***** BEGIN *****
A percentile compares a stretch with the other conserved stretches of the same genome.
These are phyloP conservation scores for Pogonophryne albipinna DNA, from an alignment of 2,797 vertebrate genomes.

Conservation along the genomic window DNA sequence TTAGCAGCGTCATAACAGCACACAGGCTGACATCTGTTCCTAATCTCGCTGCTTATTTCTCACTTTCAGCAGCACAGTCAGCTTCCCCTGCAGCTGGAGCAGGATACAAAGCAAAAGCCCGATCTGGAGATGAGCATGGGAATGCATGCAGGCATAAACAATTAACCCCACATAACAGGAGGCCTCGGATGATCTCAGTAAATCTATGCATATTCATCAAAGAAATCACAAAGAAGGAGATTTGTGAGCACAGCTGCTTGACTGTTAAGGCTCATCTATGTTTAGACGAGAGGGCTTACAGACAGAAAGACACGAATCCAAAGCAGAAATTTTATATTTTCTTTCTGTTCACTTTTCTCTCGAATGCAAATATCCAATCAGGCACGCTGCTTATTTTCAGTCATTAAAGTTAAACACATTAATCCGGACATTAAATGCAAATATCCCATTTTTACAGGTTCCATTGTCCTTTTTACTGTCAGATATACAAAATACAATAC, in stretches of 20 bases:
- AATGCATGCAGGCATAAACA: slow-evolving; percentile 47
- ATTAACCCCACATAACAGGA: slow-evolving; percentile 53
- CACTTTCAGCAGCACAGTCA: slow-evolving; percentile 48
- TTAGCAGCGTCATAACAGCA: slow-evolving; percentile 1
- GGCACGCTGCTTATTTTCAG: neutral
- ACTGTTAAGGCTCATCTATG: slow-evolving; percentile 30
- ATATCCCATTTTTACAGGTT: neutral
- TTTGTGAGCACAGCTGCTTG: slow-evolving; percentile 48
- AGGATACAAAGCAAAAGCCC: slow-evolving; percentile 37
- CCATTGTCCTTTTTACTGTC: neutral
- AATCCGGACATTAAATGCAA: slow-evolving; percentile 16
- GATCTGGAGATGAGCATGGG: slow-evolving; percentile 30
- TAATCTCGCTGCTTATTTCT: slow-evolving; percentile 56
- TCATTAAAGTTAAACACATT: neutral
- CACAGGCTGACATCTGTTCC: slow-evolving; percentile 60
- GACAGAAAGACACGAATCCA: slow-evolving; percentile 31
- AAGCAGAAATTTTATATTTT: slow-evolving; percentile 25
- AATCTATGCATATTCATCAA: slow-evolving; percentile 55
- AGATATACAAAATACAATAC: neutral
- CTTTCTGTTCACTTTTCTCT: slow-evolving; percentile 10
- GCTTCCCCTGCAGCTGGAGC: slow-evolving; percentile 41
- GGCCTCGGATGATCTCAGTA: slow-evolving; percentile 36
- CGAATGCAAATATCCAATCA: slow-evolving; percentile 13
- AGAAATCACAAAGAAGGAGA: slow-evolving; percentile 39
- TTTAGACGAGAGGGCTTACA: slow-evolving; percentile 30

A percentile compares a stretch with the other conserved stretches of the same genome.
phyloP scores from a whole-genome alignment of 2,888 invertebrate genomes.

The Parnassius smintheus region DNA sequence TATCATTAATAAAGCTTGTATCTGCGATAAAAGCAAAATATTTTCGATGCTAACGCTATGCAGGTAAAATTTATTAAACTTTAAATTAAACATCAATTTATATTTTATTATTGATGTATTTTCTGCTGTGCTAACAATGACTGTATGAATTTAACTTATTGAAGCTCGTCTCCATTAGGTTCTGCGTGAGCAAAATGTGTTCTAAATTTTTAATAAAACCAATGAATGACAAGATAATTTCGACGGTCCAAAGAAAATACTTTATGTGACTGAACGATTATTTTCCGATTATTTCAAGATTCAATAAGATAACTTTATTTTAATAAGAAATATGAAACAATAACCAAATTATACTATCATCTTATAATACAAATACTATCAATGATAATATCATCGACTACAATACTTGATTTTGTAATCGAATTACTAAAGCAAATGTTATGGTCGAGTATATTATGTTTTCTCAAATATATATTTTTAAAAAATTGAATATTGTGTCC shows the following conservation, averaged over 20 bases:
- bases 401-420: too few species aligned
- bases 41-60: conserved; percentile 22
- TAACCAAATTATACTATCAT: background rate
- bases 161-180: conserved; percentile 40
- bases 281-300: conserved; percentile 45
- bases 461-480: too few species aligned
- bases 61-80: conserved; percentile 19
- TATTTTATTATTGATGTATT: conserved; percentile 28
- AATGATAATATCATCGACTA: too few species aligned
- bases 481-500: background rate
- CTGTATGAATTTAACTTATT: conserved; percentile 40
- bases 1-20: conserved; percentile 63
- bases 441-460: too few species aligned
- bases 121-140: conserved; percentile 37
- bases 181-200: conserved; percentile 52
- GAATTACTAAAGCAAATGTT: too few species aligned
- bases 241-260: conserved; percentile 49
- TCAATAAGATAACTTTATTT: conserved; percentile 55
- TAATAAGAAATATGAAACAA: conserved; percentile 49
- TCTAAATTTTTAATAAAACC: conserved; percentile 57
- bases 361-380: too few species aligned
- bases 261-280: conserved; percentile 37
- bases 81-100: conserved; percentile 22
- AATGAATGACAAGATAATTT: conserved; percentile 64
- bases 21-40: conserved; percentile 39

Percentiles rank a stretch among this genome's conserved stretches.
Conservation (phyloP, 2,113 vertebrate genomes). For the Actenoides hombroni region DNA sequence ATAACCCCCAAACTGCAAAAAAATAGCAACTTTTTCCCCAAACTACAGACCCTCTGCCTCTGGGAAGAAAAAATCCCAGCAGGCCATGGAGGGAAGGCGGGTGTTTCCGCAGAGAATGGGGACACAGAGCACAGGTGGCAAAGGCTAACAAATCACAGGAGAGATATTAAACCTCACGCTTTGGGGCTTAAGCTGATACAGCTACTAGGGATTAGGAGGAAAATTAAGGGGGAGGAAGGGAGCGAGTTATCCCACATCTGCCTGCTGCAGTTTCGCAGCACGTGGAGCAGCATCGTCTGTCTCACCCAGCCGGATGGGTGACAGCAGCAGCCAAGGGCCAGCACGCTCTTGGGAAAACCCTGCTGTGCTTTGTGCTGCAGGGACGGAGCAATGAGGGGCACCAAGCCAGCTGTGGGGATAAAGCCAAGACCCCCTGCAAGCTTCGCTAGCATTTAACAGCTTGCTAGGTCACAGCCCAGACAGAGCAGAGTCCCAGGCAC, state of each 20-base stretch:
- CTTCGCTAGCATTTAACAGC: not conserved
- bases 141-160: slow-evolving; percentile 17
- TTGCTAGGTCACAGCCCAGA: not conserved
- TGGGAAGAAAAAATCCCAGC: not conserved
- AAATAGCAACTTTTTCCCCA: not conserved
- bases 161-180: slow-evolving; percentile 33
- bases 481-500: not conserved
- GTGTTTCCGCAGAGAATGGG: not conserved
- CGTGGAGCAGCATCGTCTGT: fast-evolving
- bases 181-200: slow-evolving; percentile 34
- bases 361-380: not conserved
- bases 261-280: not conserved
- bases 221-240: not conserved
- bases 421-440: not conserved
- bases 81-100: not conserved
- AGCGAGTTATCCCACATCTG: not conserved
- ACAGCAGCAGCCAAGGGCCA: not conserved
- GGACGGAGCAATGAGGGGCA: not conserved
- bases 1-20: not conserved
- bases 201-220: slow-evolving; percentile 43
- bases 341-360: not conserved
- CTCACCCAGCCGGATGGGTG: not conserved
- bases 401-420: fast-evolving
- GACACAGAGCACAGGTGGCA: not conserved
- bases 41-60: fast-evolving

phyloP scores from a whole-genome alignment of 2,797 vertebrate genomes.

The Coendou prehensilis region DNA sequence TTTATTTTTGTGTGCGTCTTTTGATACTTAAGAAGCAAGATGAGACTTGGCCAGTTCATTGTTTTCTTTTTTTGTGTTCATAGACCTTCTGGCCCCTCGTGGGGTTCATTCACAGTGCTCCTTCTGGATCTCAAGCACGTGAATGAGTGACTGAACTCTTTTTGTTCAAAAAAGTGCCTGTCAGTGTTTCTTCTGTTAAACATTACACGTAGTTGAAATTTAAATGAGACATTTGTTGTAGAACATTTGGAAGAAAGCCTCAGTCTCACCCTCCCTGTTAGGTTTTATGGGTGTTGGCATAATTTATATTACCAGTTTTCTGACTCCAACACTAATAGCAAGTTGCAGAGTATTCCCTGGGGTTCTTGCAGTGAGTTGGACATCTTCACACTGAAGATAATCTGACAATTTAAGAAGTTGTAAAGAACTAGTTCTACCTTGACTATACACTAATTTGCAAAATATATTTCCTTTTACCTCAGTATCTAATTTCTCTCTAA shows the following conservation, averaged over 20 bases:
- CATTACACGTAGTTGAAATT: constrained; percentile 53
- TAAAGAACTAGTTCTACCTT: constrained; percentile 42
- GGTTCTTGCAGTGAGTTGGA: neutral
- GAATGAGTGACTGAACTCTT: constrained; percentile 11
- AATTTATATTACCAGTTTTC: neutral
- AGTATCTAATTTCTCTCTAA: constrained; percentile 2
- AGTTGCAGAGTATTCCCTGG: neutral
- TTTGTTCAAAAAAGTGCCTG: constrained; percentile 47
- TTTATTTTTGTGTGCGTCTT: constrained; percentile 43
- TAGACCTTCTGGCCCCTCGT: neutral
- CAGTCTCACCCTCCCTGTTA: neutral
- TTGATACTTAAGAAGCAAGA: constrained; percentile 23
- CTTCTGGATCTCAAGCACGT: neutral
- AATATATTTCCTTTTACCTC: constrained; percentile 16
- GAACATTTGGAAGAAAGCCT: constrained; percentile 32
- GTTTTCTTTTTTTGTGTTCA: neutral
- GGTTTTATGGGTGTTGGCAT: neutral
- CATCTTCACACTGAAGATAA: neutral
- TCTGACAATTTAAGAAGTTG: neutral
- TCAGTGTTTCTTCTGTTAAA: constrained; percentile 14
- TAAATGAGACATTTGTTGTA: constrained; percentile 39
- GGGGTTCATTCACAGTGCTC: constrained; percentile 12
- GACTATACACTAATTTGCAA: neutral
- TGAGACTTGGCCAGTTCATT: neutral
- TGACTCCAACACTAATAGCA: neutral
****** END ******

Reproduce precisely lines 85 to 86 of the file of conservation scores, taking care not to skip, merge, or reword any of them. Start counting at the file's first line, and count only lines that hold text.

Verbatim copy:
The Coendou prehensilis region DNA sequence TTTATTTTTGTGTGCGTCTTTTGATACTTAAGAAGCAAGATGAGACTTGGCCAGTTCATTGTTTTCTTTTTTTGTGTTCATAGACCTTCTGGCCCCTCGTGGGGTTCATTCACAGTGCTCCTTCTGGATCTCAAGCACGTGAATGAGTGACTGAACTCTTTTTGTTCAAAAAAGTGCCTGTCAGTGTTTCTTCTGTTAAACATTACACGTAGTTGAAATTTAAATGAGACATTTGTTGTAGAACATTTGGAAGAAAGCCTCAGTCTCACCCTCCCTGTTAGGTTTTATGGGTGTTGGCATAATTTATATTACCAGTTTTCTGACTCCAACACTAATAGCAAGTTGCAGAGTATTCCCTGGGGTTCTTGCAGTGAGTTGGACATCTTCACACTGAAGATAATCTGACAATTTAAGAAGTTGTAAAGAACTAGTTCTACCTTGACTATACACTAATTTGCAAAATATATTTCCTTTTACCTCAGTATCTAATTTCTCTCTAA shows the following conservation, averaged over 20 bases:
- CATTACACGTAGTTGAAATT: constrained; percentile 53